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For the first time in the history of Sri Lanka, the nation experimented with a ‘Peaceful Protest’ to oust a leader they came to hate. And they succeeded! Sri Lankans across the nation, crossing boundaries of ethnicity, religion and social class came together in what came to be known as the ‘Aragalaya’ (Sinhala term for a protest), with one aim in mind — to rid the country of the once hero-worshipped Rajapaksa regime.

En masse, they literally chased away the Prime Minster, Mahinda Rajapaksa from Office followed by his brother, President Gotabaya Rajapaksa. The latter was forced to flee the country. It all began in early March, 2022 with small candlelight vigils against long-drawn-out power blackouts. The protesters who gathered in the evenings after working hours were mainly peaceful. But the protests rapidly spread throughout the country.

From power blackouts, they then went on to also agitate against Sri Lanka’s worst economic crisis since independence. Survival for the average citizen had become difficult with the breakout of the Covid-19 pandemic but the hardships reached the next level with the Rajapaksa regime’s mismanagement of the country’s economy and blatant corruption.

A severe shortage of basic essentials – food, fuel, medicine and cooking gas – was the last straw for the suffering average citizen. Their fury was further fueled by the blatant extravagances of politicians and their families and an over confident government with a two-thirds majority in parliament, turning a blind eye to the suffering of the masses. The cries of the vox populi fell on deaf ears.

The protesters who gathered in the evenings after working hours were mainly peaceful. But the protests rapidly spread throughout the country

Frustrations peaked around the middle of March, as pockets of people across the country took to the streets to voice their dissent against the President and the government. On April 9, these scattered protesters came together at Galle Face Green, adjoining the Presidential Secretariat in the capital Colombo to form the largest ever unarmed, unified protest movement Sri Lanka has ever seen. Thus, the ‘Occupy Galle Face’ protest was launched on the April 9, 2022. The collective clarion call was “Go Home Gota” and “Go Home Rajapaksas”. Over six million Lankans who voted for the Rajapaksas with their hearts and others had had enough.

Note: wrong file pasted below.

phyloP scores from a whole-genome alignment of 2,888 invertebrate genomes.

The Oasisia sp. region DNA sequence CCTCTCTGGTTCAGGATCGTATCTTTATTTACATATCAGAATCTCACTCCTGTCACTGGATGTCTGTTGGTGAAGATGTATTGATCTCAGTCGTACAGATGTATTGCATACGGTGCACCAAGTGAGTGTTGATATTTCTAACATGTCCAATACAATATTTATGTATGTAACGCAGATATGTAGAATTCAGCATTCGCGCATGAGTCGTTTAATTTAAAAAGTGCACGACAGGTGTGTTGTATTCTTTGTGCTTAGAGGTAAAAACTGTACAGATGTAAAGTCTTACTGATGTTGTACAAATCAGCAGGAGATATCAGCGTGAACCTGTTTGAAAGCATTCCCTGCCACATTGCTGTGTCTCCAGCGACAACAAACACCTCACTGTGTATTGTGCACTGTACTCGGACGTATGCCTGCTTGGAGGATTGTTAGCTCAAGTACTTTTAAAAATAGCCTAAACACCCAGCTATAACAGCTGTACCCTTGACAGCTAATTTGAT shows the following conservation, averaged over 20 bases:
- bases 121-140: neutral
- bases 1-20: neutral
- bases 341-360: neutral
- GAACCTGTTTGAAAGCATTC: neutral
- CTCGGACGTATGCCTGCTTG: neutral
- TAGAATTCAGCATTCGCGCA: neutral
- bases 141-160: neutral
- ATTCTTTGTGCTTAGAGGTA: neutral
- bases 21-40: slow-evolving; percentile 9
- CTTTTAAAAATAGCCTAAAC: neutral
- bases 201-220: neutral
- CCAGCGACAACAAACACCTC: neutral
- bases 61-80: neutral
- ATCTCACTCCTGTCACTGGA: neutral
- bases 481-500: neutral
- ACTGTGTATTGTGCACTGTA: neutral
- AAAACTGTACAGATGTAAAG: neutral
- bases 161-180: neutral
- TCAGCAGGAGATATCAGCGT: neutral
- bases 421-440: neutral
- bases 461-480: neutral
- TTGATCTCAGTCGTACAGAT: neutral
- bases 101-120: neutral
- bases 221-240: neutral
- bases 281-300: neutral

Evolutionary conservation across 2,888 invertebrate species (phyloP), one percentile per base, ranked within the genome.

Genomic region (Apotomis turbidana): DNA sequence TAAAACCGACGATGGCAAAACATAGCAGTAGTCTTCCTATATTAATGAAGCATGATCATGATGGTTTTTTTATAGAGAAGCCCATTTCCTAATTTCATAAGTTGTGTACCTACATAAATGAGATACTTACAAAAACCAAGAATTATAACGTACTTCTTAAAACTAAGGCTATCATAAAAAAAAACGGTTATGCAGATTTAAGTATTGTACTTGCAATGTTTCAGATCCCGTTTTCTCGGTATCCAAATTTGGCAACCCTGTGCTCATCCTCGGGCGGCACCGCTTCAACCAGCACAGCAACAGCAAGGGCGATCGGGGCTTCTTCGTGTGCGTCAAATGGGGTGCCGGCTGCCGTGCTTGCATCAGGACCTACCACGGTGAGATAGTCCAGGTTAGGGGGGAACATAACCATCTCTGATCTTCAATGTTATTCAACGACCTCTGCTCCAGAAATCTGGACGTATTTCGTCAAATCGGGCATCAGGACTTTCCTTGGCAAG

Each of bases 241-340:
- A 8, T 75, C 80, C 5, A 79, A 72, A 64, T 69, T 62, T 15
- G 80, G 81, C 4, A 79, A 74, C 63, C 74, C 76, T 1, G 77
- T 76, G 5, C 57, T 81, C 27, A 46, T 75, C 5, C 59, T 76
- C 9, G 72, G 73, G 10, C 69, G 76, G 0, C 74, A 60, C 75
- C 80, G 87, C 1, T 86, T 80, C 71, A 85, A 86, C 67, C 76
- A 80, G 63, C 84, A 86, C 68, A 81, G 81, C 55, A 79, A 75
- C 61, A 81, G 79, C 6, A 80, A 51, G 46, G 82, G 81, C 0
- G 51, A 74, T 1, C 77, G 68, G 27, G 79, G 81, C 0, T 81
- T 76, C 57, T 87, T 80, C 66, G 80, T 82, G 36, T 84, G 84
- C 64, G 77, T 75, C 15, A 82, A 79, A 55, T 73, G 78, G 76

From a mere protest site, the Galle Face evolved into a dynamic hub. It was christened ‘Gota Go Gama’ (Gota Go Village) and tens of thousands from all walks of life began, literally flooding Galle Face in droves along with their children, kith and kin to demand the resignation of President Gotabaya Rajapaksa. Waving Sri Lanka’s national flag, their clarion call was, “Go Home Gota”.

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Generous donations from the wealthy who wanted to see an end to the destructive and corrupt Rajapaksa regime and President Gotabaya Rajapaksa ousted, turned the protest site into self-contained centre equipped with a community kitchen, portable toilets, first aid and recycling centres, solar power, a makeshift library, a legal aid office, a people’s university, an art gallery, free food and drink.

Until all hell broke loose on May 9, ‘GotaGoGama’ was an orderly, peaceful and disciplined protest site, with music, art, poetry and dance portraying the fervor of the people’s demands. Further, it became a symbol of ethnic and religious unity as well as political enlightenment with its spirit spreading across the nation and across the seas to Europe, Australia and the USA where many Sri Lankans are domiciled.

Ranil Wickremesinghe takes oath as Srilankan President (Photo credit: Parliament of Srilanka)

However, the internationally acclaimed peaceful protest turned sour after supporters of the much maligned Rajapaksas went berserk and stormed into the protest site on 9 May. They vandalised ‘Gota Go Gama’ and beat up the peaceful protesters who fled —many of them never to return.

Thereafter, violence erupted across the country plunging the nation into utter chaos. Houses and vehicles of some forty ruling party MPs were torched and burnt to the ground, one legislator and eight others were killed. The government accused the radical Leftist JVP and its youth organisations of instigating the violence, which the JVP typically, denied.